The implant can thus be considered the most important of graft materials — as well as aiding the bone regeneration, it will be needed to attach the abutment and crown in the near future.

The Osstell reading (Bornstein, et al., ND) was then taken using a type 49 peg, which here was 38 ISQ, a low reading. Always make sure to correctly seat the peg as shown (Figure 12) to prevent incorrect readings. The particulate graft (Vital, Biocomposites) was prepared according to the manufacturer’s instructions and packed into the site and allowed to “set” using gauze to restrict the blood ingression into the site for a 3-minute period (Figure 13). This ability to set and hence become more stable has been shown to lead to more successful graft site with improved bone regeneration (Schenk 1995). The site was then closed carefully and sutured using 5.0 Vicryl sutures (Ethicon, Inc. [Figure 14]).

The CaSO4 element of the material will supply a soft tissue cell occlusive barrier for the first 3 weeks (patient dependent) while being vascularly porous to ensure angiogenesis. This vascular porosity increases as the CaSO4 element bio-absorbs, providing elements for the bone regeneration process in the structure of the BTcP (99% pure beta tri-calcium phosphate) element of the material (Smeets, et al., 2009).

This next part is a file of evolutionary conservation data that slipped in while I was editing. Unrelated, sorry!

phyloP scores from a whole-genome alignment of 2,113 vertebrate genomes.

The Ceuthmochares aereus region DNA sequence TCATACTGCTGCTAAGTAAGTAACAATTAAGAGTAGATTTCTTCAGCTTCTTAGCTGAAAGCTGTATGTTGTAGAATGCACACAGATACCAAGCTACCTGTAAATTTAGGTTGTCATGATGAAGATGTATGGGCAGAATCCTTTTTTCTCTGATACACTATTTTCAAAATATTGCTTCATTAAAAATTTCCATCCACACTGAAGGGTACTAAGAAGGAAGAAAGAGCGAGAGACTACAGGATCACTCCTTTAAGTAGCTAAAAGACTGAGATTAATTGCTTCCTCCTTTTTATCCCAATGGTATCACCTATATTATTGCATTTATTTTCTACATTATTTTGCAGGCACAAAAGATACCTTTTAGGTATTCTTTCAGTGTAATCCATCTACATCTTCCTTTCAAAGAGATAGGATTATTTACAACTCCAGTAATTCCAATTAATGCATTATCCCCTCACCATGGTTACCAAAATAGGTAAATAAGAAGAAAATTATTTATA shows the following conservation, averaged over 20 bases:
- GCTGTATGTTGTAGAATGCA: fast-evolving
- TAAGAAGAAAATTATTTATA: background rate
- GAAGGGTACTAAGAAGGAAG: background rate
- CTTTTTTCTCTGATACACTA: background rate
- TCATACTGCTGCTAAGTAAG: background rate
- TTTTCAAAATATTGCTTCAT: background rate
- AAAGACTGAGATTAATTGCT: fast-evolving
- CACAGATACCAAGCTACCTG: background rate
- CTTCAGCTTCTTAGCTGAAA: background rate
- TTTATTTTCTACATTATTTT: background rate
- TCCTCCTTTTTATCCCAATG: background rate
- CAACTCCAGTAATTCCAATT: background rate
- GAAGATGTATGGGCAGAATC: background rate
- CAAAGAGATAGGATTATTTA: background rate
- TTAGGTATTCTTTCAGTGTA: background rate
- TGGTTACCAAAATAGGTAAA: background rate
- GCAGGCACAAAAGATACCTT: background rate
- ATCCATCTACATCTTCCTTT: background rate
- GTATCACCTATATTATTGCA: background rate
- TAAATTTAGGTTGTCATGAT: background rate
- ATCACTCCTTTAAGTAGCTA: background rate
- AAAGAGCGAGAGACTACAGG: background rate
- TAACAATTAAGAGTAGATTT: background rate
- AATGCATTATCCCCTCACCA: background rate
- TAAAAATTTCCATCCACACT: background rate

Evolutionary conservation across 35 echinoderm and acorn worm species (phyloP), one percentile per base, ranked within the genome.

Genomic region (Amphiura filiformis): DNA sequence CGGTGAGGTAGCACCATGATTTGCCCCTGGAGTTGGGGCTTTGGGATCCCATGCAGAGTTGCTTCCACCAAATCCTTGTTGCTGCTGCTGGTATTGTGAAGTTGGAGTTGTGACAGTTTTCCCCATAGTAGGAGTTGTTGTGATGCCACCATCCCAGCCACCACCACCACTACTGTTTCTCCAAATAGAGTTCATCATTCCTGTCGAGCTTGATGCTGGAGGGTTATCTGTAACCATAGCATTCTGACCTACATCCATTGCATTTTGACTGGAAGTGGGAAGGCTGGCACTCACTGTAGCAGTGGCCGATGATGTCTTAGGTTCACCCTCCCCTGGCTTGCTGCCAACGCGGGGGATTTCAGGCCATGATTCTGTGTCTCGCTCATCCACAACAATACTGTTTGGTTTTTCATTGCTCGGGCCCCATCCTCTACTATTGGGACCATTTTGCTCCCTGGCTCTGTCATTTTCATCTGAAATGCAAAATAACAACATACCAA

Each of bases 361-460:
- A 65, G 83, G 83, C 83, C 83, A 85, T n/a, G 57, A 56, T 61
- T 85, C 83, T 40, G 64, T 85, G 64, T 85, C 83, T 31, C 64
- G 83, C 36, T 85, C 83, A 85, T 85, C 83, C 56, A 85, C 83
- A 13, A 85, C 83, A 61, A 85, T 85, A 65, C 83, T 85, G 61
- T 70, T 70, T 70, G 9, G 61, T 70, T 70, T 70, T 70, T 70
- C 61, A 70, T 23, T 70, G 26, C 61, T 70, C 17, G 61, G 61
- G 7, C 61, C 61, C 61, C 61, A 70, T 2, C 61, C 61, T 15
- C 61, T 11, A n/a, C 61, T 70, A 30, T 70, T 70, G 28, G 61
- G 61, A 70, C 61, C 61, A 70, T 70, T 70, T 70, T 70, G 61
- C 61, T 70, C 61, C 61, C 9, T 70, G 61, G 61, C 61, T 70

It is also noted that most particulate graft materials (Vital in particular) exhibit a negative iso-electric charge in an aqueous solution, which attracts host bone morphogenetic proteins (BMPs) such as osteoponin and osteocalcin in greater numbers to the site (Hunt and Cooper 2012). These then attract the host’s negatively charged mesenchymal cells (osteoblasts) and therefore up-regulating the host healing response. Hence, the author has not used any autogenous bone in the last 9 years as he feels introducing dead bone to the site delays the healing process due to the initial osteoclastic phase.

Not using autogenous bone results in reduced patient morbidity and hence a greater acceptance of the surgical procedures. After 12 weeks, a flap was then raised to show new bone formation, with some remnant graft material on the surface (Figure 15). A round bur (Meisinger) was used to access the implant head completely (Figure 16), which is important to seat the Osstell peg perfectly and prevent false readings.

The full bio-absorption of the graft material is important in returning the site to true human host bone. Numerous research papers by the co-author (Leventis, et al., 2012) and others have shown that by 10 weeks up to 85% of the graft material may have already bio-absorbed to facilitate improved bone regeneration in line with the host healing process (Figure 17).

The flap was also used to move the attached, keratinized gingival tissue buccally (a small rollover type flap) when the healing cap (SANH 4224) was fitted and the denture re-fitted for another week (Figure 18).